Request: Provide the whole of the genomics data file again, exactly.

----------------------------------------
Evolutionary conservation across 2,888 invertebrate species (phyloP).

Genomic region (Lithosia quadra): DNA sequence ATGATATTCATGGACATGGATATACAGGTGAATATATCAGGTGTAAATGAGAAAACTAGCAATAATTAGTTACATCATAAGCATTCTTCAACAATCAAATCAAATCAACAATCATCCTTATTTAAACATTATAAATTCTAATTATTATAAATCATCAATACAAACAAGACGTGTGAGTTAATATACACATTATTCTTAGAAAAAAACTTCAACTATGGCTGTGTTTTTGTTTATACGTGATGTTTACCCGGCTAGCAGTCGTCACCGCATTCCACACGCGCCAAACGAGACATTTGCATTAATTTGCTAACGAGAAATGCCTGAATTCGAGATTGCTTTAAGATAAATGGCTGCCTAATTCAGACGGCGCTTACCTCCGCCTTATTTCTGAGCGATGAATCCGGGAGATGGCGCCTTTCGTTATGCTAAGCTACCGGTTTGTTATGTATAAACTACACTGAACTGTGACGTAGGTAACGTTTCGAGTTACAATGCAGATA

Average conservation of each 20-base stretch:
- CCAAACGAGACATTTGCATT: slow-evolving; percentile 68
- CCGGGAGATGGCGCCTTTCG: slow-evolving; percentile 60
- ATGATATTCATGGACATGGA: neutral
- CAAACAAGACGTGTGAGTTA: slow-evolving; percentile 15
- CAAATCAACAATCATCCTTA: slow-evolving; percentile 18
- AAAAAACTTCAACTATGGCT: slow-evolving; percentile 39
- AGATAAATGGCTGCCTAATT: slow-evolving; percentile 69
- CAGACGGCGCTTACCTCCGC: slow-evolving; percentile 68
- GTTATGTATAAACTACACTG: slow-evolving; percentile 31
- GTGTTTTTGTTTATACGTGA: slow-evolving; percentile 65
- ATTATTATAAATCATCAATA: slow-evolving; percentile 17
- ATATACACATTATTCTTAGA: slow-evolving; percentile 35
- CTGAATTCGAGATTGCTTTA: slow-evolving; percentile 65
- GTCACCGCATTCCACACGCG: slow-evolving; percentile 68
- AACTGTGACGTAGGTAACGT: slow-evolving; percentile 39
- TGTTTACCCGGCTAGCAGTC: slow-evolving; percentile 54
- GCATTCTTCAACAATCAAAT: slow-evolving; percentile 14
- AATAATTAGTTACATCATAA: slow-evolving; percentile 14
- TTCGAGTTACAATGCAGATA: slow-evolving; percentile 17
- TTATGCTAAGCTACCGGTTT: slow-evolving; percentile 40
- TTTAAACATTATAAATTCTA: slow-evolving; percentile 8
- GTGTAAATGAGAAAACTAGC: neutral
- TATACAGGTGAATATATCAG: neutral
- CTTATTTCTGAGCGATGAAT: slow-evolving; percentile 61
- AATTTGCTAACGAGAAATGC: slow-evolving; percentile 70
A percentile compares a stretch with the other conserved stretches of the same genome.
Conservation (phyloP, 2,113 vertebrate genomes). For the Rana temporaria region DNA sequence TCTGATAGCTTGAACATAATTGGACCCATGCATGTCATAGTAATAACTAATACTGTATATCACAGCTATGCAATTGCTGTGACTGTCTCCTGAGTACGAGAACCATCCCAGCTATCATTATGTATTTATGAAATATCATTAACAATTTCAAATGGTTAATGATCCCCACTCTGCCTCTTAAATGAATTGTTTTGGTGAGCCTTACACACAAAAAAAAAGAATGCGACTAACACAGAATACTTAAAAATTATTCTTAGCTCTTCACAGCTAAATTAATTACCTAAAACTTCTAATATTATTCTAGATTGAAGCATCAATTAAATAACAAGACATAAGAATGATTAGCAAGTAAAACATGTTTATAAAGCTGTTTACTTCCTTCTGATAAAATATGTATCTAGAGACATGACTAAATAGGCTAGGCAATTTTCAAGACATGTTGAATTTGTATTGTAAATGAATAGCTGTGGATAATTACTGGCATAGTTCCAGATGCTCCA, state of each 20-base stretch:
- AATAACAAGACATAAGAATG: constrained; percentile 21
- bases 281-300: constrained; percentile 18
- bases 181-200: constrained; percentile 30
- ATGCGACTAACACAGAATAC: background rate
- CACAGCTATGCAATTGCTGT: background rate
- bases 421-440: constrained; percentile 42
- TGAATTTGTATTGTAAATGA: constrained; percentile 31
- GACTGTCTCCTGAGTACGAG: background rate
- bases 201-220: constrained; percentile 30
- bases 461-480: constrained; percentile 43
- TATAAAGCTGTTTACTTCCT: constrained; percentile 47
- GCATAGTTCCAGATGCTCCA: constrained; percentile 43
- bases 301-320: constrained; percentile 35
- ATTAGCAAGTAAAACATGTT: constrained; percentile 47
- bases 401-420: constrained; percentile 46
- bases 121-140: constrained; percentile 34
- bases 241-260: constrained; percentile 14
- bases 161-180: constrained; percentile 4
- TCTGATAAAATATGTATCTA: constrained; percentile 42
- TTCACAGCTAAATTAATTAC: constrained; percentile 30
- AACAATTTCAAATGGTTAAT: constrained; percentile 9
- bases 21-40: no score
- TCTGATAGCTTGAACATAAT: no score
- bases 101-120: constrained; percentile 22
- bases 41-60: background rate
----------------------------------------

Evolutionary conservation across 2,888 invertebrate species (phyloP).

Genomic region (Lithosia quadra): DNA sequence ATGATATTCATGGACATGGATATACAGGTGAATATATCAGGTGTAAATGAGAAAACTAGCAATAATTAGTTACATCATAAGCATTCTTCAACAATCAAATCAAATCAACAATCATCCTTATTTAAACATTATAAATTCTAATTATTATAAATCATCAATACAAACAAGACGTGTGAGTTAATATACACATTATTCTTAGAAAAAAACTTCAACTATGGCTGTGTTTTTGTTTATACGTGATGTTTACCCGGCTAGCAGTCGTCACCGCATTCCACACGCGCCAAACGAGACATTTGCATTAATTTGCTAACGAGAAATGCCTGAATTCGAGATTGCTTTAAGATAAATGGCTGCCTAATTCAGACGGCGCTTACCTCCGCCTTATTTCTGAGCGATGAATCCGGGAGATGGCGCCTTTCGTTATGCTAAGCTACCGGTTTGTTATGTATAAACTACACTGAACTGTGACGTAGGTAACGTTTCGAGTTACAATGCAGATA

Average conservation of each 20-base stretch:
- CCAAACGAGACATTTGCATT: slow-evolving; percentile 68
- CCGGGAGATGGCGCCTTTCG: slow-evolving; percentile 60
- ATGATATTCATGGACATGGA: neutral
- CAAACAAGACGTGTGAGTTA: slow-evolving; percentile 15
- CAAATCAACAATCATCCTTA: slow-evolving; percentile 18
- AAAAAACTTCAACTATGGCT: slow-evolving; percentile 39
- AGATAAATGGCTGCCTAATT: slow-evolving; percentile 69
- CAGACGGCGCTTACCTCCGC: slow-evolving; percentile 68
- GTTATGTATAAACTACACTG: slow-evolving; percentile 31
- GTGTTTTTGTTTATACGTGA: slow-evolving; percentile 65
- ATTATTATAAATCATCAATA: slow-evolving; percentile 17
- ATATACACATTATTCTTAGA: slow-evolving; percentile 35
- CTGAATTCGAGATTGCTTTA: slow-evolving; percentile 65
- GTCACCGCATTCCACACGCG: slow-evolving; percentile 68
- AACTGTGACGTAGGTAACGT: slow-evolving; percentile 39
- TGTTTACCCGGCTAGCAGTC: slow-evolving; percentile 54
- GCATTCTTCAACAATCAAAT: slow-evolving; percentile 14
- AATAATTAGTTACATCATAA: slow-evolving; percentile 14
- TTCGAGTTACAATGCAGATA: slow-evolving; percentile 17
- TTATGCTAAGCTACCGGTTT: slow-evolving; percentile 40
- TTTAAACATTATAAATTCTA: slow-evolving; percentile 8
- GTGTAAATGAGAAAACTAGC: neutral
- TATACAGGTGAATATATCAG: neutral
- CTTATTTCTGAGCGATGAAT: slow-evolving; percentile 61
- AATTTGCTAACGAGAAATGC: slow-evolving; percentile 70
A percentile compares a stretch with the other conserved stretches of the same genome.
Conservation (phyloP, 2,113 vertebrate genomes). For the Rana temporaria region DNA sequence TCTGATAGCTTGAACATAATTGGACCCATGCATGTCATAGTAATAACTAATACTGTATATCACAGCTATGCAATTGCTGTGACTGTCTCCTGAGTACGAGAACCATCCCAGCTATCATTATGTATTTATGAAATATCATTAACAATTTCAAATGGTTAATGATCCCCACTCTGCCTCTTAAATGAATTGTTTTGGTGAGCCTTACACACAAAAAAAAAGAATGCGACTAACACAGAATACTTAAAAATTATTCTTAGCTCTTCACAGCTAAATTAATTACCTAAAACTTCTAATATTATTCTAGATTGAAGCATCAATTAAATAACAAGACATAAGAATGATTAGCAAGTAAAACATGTTTATAAAGCTGTTTACTTCCTTCTGATAAAATATGTATCTAGAGACATGACTAAATAGGCTAGGCAATTTTCAAGACATGTTGAATTTGTATTGTAAATGAATAGCTGTGGATAATTACTGGCATAGTTCCAGATGCTCCA, state of each 20-base stretch:
- AATAACAAGACATAAGAATG: constrained; percentile 21
- bases 281-300: constrained; percentile 18
- bases 181-200: constrained; percentile 30
- ATGCGACTAACACAGAATAC: background rate
- CACAGCTATGCAATTGCTGT: background rate
- bases 421-440: constrained; percentile 42
- TGAATTTGTATTGTAAATGA: constrained; percentile 31
- GACTGTCTCCTGAGTACGAG: background rate
- bases 201-220: constrained; percentile 30
- bases 461-480: constrained; percentile 43
- TATAAAGCTGTTTACTTCCT: constrained; percentile 47
- GCATAGTTCCAGATGCTCCA: constrained; percentile 43
- bases 301-320: constrained; percentile 35
- ATTAGCAAGTAAAACATGTT: constrained; percentile 47
- bases 401-420: constrained; percentile 46
- bases 121-140: constrained; percentile 34
- bases 241-260: constrained; percentile 14
- bases 161-180: constrained; percentile 4
- TCTGATAAAATATGTATCTA: constrained; percentile 42
- TTCACAGCTAAATTAATTAC: constrained; percentile 30
- AACAATTTCAAATGGTTAAT: constrained; percentile 9
- bases 21-40: no score
- TCTGATAGCTTGAACATAAT: no score
- bases 101-120: constrained; percentile 22
- bases 41-60: background rate